* [p~2] ls-sw: Support synthetic field ‘homepage’.
 * [p~3] ls-sw: Show ‘utim’ as if in UTC.
 * [p~4] remote-stamp: Accept PROJ-REF arg; handle exactly one PROJECT.
 * [p~5] [sw db] Change ‘utim’ type to include time zone.
 * [p~6] [int] Use ‘(gnuvola ct-sw) F-T-gmtime’ more.
 * [p~7] [sw] New (gnuvola ct-sw) proc: F-T-gmtime
 * [p~8] remote-stamp: Don't output useless ‘ref’ on "cur:" line.
 * [p~9] [doc] remote-stamp: Describe what's going on in ‘--help’ output.
 * [p~10] [int] remote-stamp: Drop pretention of "remote" handling, in all but name.
 * [p~11] Use ‘DIE’ instead of ‘error’ for programs.
 * [p~12] Move ‘file-util’ to ‘(gnuvola ct-sw)’; zonk ‘(gnuvola file-utim)’.
 * [p~13] [int] Use ‘(gnuvola file-utim) file-utim’.
 * [p~14] New module: (gnuvola file-utim)
 * [p~15] [sw] Drop ‘utim’ stamping from ‘standard-release’.
 * [p~16] [int] Decruft: Don't import unused stuff.
 * [p~17] ls-sw: Omit ‘news’ if no fields specified.
 * [p~18] [sw] No longer bother w/ software/.{stamp,standard-release.scm}.
 * [p~19] [db] Formalize schema alterations protocol.
 * [p~20] New directory: defs-vader
 * [p~21] Conditionalize ‘(define-module (guile-user) ...)’ to gnuvola-do invocation.
 * [p~22] [int] Use ‘gnuvola-dot-d’ more.
 * [p~23] [int] Use ‘command-ok’ more.
 * [p~24] [int] Prefer ‘fln’ to ‘fso’.
 * [p~25] [sw] set-mon: Handle PROJ-REF on command-line.
 * [p~26] [sw int] Decruft: Don't import unused stuff.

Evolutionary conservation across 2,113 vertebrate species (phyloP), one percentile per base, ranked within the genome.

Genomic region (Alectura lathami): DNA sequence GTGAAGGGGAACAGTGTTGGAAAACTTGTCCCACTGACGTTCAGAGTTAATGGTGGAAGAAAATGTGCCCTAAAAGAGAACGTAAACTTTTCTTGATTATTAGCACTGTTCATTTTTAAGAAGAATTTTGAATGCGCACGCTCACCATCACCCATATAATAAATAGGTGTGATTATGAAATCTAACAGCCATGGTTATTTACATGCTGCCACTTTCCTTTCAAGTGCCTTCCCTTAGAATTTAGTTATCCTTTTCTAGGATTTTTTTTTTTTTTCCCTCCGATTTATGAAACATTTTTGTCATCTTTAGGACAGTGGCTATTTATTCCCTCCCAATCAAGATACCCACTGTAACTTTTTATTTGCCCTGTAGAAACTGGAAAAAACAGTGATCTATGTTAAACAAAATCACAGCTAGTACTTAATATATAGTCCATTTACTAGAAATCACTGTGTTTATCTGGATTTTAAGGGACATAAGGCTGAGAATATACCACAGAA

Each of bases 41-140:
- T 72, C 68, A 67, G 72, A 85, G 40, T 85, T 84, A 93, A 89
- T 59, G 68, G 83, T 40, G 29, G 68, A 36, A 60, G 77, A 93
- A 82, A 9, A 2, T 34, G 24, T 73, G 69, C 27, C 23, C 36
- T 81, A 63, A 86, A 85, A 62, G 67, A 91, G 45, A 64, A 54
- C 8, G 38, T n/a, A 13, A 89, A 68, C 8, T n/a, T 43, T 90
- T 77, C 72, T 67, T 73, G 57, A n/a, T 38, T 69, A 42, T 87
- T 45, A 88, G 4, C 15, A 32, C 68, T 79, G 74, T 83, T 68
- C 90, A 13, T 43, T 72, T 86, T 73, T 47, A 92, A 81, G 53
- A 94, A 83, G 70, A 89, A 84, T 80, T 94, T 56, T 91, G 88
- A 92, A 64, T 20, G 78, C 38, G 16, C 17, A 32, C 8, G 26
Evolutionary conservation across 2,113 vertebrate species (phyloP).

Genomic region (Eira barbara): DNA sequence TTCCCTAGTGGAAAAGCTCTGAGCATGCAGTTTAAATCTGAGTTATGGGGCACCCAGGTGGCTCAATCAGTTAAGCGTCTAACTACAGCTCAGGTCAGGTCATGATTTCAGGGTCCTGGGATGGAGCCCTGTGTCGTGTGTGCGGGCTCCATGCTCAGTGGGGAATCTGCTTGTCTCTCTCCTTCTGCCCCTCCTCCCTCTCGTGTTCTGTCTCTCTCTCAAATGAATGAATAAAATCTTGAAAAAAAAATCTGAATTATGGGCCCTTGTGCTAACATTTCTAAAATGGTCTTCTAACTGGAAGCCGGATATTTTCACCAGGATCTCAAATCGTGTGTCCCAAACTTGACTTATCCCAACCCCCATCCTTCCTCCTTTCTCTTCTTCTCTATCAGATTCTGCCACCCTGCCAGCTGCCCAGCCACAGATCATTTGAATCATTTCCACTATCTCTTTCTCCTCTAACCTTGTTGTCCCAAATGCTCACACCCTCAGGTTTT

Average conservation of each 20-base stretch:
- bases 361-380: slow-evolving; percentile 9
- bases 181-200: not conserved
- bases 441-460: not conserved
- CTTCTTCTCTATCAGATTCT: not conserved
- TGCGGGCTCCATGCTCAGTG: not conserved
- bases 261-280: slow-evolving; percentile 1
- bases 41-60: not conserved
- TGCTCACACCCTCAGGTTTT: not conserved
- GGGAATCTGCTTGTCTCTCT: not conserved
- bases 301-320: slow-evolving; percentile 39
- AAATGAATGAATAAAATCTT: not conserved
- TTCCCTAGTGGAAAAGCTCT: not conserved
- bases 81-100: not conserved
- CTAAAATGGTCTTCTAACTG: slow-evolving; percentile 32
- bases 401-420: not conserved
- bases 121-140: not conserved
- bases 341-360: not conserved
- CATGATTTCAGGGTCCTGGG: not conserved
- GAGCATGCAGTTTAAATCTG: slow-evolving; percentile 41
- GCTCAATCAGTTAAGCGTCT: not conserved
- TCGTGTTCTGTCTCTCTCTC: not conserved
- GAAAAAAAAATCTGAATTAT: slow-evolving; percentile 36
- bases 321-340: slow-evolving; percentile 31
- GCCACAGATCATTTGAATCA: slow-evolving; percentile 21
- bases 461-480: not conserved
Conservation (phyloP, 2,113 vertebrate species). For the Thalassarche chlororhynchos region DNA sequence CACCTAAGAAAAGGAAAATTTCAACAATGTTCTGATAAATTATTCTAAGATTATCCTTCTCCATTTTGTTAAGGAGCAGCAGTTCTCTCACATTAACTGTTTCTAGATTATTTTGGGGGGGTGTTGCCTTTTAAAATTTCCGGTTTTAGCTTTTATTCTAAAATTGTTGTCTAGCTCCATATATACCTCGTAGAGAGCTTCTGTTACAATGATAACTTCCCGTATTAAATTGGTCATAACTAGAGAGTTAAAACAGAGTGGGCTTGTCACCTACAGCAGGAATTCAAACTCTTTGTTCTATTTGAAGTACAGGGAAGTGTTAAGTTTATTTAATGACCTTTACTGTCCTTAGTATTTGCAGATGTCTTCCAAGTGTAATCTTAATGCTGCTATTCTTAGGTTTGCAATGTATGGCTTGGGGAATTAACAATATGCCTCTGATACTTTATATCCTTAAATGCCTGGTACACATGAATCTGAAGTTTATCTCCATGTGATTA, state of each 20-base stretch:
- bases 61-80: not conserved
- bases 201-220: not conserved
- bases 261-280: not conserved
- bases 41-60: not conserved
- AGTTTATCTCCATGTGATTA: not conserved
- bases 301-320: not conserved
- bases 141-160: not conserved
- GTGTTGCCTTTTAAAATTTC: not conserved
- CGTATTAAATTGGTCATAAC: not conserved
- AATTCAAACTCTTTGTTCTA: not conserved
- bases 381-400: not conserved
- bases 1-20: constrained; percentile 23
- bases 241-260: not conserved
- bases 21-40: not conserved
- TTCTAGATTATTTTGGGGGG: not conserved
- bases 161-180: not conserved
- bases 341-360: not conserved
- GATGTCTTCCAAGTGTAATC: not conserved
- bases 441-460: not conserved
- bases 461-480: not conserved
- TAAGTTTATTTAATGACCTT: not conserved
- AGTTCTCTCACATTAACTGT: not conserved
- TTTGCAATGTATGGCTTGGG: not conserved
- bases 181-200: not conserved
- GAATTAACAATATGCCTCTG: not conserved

* [p~27] [sw] New (gnuvola release-utilities) proc: project-news
 * [p~28] [sw] Add more interventions for ‘project-worker’.
 * [p~29] 0.org munging; nfc
 * [p~30] [db] New ‘(gnuvola comtab)’ proc: temp-view-worker
 * [p~31] sw-set-news: Handle PROJ-REF; handle "-" to clear.
 * [p~32] [sw] New (gnuvola ct-sw) proc: project-worker
 * [p~33] New (gnuvola common) proc: DIE
 * [p~34] gnuvola-do: Don't force successful exit.
 * [p~35] [gnuvola] Replace ‘uri-metadata!’ w/ ‘uri-type!’.
 * [p~36] [gnuvola] Add proc ‘(gnuvola atom) directory-name?’.
 * [p~37] Comment munging; nfc.
 * [p~38] [sw] New sub: sw-set-news
 * [p~39] [sw db] Add column ‘news’ to table ‘sw_maint’.
 * [p~40] Comment munging; nfc.
 * [p~41] [maint] Move info files into 0.org.
 * [p~42] [gnuvola] Fix dangling reference.
 * [p~43] [gnuvola] Add abstraction: format-atom-dateTime
 * [p~44] [gnuvola incompat] Drop arg ENC to ‘format-atom-feed’; hardcode "utf-8".
 * [p~45] Comment munging; nfc.